With the philosophizing out of the way, let’s talk some specifics.
First and foremost, seriously consider hiring a cleaning professional
A lot of couples feel like that’s cheating or feel a sense of guilt for not “being able” to clean the home themselves. That line of thinking needs to go — your time and energy are valuable, and cleaning can take up a lot of both! Even bringing in someone once a month to handle heavy-duty tasks like scrubbing the grout in the bathroom, doing the floors and hard cleaning the kitchen can lead to a much happier home for the two of you. Remember those baseboards?
Upgrade your gear
Two people naturally generate more laundry than one, which means you’ll want more hamper space. If you have two laundry bins, you can dedicate one to lights and one to darks, which cuts down on the amount of sorting you’ll need to do come wash day. Hair is also a thing that will likely increase in volume with two people sharing a space, so you may want to get a lightweight upright vacuum that you can run regularly to keep hair clumps at bay. They may not be as fun a new home purchase as a new set of wine glasses, but down the line you’ll be glad for them.
Be willing to try new systems
In theory, scheduling 15-20 minutes a day to clean sound great. In practice, it may not work out for you. That’s okay! Try switching to a divide-and-conquer-one-hour-a-week system. Or designate, say, Tuesdays and Thursdays as cleaning days. There’s no right answer — except for the one that works for you!
Use a shared calendar
Cleaning is work, so treat it like a job and schedule tasks. Using a shared calendar also helps with accountability, and email alerts can do the nagging for you.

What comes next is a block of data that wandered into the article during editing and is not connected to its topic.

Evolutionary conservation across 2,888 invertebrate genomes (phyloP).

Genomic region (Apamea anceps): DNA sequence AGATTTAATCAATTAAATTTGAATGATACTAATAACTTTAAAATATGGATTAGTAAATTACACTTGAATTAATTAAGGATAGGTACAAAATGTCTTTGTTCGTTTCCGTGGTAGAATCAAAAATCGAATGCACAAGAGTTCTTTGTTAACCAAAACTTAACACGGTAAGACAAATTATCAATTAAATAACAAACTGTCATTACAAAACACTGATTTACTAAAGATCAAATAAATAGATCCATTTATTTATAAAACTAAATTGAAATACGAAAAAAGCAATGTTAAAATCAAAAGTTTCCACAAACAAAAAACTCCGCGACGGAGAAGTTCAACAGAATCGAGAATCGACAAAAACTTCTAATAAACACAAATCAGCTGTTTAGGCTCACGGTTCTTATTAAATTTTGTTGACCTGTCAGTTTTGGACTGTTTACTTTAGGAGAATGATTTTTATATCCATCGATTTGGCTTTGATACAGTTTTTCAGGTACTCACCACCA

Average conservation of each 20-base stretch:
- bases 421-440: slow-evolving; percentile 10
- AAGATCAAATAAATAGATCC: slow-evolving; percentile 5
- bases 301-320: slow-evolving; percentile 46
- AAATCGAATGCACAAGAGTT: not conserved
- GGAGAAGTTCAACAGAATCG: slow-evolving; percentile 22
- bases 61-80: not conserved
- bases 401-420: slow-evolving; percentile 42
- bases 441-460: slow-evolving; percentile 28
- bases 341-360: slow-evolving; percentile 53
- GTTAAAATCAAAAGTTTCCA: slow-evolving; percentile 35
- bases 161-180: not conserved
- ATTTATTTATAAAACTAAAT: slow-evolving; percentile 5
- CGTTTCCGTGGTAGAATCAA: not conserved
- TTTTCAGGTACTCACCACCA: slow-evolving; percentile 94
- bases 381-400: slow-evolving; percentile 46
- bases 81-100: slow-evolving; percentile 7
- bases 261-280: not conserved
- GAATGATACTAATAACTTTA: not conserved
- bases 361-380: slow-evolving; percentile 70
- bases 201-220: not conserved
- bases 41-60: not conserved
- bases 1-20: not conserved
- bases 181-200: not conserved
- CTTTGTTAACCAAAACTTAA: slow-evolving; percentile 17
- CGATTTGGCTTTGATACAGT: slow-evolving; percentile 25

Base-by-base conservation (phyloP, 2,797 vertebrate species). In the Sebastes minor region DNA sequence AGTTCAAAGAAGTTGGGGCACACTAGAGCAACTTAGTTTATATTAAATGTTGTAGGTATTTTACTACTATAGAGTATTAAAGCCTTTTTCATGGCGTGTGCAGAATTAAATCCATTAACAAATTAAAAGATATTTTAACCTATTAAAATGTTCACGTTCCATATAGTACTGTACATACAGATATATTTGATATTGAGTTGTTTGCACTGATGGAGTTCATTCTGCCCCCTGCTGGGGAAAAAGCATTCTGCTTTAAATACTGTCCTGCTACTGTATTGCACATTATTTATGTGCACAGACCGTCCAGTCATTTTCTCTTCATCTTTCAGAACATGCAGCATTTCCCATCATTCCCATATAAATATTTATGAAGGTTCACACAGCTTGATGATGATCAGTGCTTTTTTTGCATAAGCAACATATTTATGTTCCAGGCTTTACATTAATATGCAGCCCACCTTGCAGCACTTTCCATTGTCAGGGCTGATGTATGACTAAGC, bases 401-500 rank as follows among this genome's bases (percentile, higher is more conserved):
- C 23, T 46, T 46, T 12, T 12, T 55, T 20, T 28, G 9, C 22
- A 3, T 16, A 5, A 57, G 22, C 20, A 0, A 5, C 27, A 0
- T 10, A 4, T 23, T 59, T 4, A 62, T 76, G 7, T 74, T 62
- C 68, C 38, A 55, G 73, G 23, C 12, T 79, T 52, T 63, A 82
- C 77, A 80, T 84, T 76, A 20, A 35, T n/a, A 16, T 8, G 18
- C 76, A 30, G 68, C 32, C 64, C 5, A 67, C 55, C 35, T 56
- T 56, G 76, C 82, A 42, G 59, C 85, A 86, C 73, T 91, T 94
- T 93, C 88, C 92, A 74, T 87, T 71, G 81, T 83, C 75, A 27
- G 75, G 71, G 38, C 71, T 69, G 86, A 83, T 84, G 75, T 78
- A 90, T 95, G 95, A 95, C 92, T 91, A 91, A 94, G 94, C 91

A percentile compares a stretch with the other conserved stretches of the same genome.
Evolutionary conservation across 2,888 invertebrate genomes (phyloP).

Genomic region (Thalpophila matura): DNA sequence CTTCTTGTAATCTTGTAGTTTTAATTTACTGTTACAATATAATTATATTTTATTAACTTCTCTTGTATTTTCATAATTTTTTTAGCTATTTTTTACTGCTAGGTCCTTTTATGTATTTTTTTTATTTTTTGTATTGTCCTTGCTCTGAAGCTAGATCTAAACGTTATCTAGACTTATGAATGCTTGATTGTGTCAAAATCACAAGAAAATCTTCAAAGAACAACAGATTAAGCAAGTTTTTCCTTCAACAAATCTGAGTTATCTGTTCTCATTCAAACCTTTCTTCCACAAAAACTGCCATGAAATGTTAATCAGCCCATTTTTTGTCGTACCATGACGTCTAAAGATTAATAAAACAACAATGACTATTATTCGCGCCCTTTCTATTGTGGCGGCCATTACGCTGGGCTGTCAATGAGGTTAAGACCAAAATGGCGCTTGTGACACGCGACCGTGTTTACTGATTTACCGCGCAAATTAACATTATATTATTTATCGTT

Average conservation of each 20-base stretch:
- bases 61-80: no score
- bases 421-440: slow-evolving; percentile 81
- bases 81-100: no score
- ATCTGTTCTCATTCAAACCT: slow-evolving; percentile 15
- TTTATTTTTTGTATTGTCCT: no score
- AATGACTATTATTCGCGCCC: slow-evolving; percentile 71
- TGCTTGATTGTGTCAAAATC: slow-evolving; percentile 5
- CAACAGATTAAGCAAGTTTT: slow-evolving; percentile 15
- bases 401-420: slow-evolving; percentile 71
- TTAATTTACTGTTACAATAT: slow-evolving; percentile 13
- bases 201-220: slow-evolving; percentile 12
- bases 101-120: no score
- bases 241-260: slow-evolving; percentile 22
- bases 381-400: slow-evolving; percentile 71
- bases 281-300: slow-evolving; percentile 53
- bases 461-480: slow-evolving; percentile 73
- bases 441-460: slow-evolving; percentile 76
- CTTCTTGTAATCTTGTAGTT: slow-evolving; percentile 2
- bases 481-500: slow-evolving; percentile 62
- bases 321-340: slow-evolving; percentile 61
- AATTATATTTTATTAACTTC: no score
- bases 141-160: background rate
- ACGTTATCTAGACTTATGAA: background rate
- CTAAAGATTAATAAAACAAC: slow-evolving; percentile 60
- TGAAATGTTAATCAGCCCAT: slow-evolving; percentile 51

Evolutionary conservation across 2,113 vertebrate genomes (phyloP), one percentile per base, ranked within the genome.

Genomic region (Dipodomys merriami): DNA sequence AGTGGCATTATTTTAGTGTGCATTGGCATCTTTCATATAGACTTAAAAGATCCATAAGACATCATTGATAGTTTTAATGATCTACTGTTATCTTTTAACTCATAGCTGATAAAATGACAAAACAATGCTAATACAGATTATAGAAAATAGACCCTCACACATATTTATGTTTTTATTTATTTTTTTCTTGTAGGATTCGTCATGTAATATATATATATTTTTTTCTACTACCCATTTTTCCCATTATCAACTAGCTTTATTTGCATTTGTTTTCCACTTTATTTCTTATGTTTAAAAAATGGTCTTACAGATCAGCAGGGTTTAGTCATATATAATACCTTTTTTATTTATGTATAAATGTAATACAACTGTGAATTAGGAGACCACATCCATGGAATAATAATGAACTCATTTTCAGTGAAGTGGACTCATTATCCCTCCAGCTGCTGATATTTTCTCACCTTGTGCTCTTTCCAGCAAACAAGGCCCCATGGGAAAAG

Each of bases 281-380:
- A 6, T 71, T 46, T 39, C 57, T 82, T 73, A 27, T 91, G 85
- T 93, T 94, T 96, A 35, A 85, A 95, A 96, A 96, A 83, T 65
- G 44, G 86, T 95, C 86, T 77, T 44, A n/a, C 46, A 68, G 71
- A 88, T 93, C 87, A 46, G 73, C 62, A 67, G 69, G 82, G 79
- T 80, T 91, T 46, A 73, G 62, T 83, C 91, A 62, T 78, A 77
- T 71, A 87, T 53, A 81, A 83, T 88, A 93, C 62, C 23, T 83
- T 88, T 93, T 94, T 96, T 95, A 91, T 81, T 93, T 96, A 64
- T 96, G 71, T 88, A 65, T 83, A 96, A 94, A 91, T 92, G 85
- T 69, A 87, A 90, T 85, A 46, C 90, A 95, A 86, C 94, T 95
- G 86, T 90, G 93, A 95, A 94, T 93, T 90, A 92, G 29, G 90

Be mindful of your language
When it is time to adjust a system that isn’t working as well as you’d like, take you and me language out of the discussion and replace them with our and us. Instead of saying, “This isn’t working for me!” or “You aren’t doing enough!” Try “This isn’t working for us,” and “We aren’t staying on top of things.” It’s also helpful to avoid keeping score. It’s not a competition, it’s a collaboration. Both the cleanliness and relationship harmony are things you can both enjoy.
Jolie Kerr is a cleaning expert and the author of My Boyfriend Barfed in My Handbag . . . and Other Things You Can’t Ask Martha.
GET MORE TILL DUST DO US PART:
- How to Convert a Bed-Making Denier in 5 Easy Steps
- 10 Ways to Save a Scorched Pot
- Gettin’ Busy On The Furniture: A Stain Removal Guide
- No One Looks Forward to Doing Dishes, But You Can Make It Less Horrible
- Hair, There, Everywhere! Part Two: Drains
- Hair, There, Everywhere! Part One: Floors
- Everything You Need to Know About Cleaning Up After Your New Pooch
- How to Divide Chores So You Don’t Kill Each Other